Land use in the United States has undergone a dramatic transformation over the past few centuries. From the early days of horse-drawn plows to the modern era of self-driving tractors and renewable energy, our relationship with the land evolves to meet changing demands. But how did we get to this point? Read on to learn about significant milestones in our history that have shaped modern agriculture land use.
The first American agricultural revolution
From the 1850s to the early 1900s, farmers relied heavily on manual labor and practiced subsistence farming. Agriculture was the backbone of the economy, so innovations in farming were crucial for improving yields and feeding a growing population. The transition from hand power to horses was the most significant step in this revolution. However, by 1850, about 70-90 labor-hours were still needed to produce 100 bushels of corn.
In the early 20th century, the introduction of tractors and other motorized machinery made farming much more efficient and productive. With these technological advances, farmers were able to cover more land and produce crops using less manual labor, which helped meet the growing demand for food in the United States.
To decrease chemical applications and farming's impact on the environment, farmers began adopting natural pesticides and sustainable farming practices like crop rotation and planting cover crops. They started this practice in the 1980s, which also coincided with the introduction of GMOs (genetically modified organisms). This helped farmers grow more food using less water, land and pesticides.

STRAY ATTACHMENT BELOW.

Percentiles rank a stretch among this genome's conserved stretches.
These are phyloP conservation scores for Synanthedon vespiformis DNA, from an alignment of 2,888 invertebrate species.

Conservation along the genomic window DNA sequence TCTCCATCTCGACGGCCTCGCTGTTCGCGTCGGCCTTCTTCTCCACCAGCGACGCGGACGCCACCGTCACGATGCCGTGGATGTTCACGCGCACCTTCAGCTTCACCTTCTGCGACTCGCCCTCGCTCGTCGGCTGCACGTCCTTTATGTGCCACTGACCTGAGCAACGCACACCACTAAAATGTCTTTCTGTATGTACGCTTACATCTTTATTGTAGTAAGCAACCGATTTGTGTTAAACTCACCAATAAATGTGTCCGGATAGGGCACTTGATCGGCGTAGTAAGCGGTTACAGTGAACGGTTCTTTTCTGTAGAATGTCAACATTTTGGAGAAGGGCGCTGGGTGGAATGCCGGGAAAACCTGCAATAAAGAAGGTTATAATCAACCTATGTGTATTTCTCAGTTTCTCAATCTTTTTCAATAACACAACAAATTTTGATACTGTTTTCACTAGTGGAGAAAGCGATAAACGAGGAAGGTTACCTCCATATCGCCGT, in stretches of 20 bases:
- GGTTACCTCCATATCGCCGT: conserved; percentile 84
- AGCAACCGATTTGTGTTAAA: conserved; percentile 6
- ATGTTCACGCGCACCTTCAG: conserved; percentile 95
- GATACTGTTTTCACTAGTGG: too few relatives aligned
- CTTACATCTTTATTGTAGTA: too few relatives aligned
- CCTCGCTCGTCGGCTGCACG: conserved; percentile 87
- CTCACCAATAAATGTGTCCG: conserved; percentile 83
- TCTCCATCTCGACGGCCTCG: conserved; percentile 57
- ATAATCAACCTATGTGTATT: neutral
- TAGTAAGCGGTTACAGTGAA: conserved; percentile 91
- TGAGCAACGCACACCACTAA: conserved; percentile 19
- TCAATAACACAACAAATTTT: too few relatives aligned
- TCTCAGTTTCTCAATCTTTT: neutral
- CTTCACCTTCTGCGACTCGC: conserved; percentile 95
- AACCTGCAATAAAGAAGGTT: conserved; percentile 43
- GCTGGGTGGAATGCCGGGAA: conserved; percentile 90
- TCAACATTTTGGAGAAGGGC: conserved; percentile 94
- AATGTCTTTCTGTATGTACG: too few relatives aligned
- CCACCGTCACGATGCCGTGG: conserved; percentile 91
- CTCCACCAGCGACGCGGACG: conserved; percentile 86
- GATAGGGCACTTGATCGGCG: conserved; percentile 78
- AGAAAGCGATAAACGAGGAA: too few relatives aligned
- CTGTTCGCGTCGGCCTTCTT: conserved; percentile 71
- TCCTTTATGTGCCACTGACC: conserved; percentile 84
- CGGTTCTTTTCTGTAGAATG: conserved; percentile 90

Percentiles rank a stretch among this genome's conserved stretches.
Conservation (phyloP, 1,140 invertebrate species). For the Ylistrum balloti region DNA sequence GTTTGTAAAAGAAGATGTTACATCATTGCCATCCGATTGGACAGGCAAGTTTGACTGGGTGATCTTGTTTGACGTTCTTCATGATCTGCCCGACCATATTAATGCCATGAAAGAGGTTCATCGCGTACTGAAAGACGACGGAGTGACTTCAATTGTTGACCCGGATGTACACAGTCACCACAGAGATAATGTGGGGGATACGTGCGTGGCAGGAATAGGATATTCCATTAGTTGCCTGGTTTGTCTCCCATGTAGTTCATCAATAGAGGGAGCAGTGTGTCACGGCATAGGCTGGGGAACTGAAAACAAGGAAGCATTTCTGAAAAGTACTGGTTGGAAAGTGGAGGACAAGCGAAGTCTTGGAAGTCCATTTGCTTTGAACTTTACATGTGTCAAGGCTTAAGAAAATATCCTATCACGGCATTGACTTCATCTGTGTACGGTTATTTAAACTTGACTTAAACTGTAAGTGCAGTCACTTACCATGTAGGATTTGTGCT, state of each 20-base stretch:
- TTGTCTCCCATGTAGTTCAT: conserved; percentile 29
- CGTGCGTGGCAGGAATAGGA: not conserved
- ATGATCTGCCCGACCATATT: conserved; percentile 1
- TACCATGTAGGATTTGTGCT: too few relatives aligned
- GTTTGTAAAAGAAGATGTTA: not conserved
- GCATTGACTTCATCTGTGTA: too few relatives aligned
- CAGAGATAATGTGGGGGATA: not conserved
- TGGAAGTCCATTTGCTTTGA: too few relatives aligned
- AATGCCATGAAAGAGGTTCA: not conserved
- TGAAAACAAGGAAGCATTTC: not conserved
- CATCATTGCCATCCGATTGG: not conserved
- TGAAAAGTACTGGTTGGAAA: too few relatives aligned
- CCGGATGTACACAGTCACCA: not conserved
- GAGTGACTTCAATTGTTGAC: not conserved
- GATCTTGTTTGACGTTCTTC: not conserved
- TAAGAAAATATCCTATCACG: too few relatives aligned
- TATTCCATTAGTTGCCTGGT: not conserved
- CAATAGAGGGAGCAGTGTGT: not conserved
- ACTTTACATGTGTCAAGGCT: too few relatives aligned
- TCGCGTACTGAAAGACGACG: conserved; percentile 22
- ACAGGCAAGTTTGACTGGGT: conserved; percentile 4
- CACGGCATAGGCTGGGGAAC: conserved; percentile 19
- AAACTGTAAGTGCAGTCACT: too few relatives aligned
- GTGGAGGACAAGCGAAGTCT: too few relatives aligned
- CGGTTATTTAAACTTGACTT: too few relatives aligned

The present and future of farming
As technological advances have made farming more efficient, the focus has shifted to making land use more environmentally friendly. Practices like less intensive tilling and carbon farming have become increasingly popular ways to store and limit greenhouse gas emissions.
Today, agricultural land use in the U.S. is the most diverse it has ever been. For example, approximately one third of the U.S. corn crop (5 billion bushels) is used to create ethanol. Biodiesel is another clean-burning fuel in high demand, and it’s made in part from soybeans. However, these aren’t the only renewable energy products that come from our farms. Agriculture partners are also helping to expand the base of energy production by leasing their land for wind and solar projects.
That might sound like it could reduce the capacity for food production; however, a recent study from Clean Wisconsin found that solar farms can produce more energy on significantly less land and at a lower cost than growing corn for fuel. The study also found that solar farms can meet the state’s future energy needs with as little as 3% of the state’s agricultural land, so there’s plenty of land available for both.
With farmers' focus shifting to environmentally friendly farming practices and the adoption of renewable energy, the future of land use in the United States looks bright. As we continue accelerating our transition to renewables, we are also focusing on contributing to a thriving agricultural community that benefits all and preserves the land for future generations of farmers.
Hear what one proud farmer has to say about leasing his farmland to create a better future and a lasting legacy for his family.
Kaitlyn is an intern with the External Communications Team. She is a student at The University of Iowa, studying Journalism & Mass Communication and Event Management. Kaitlyn is passionate about sustainability and is eager to help tell Alliant Energy’s story in their journey to create a better future.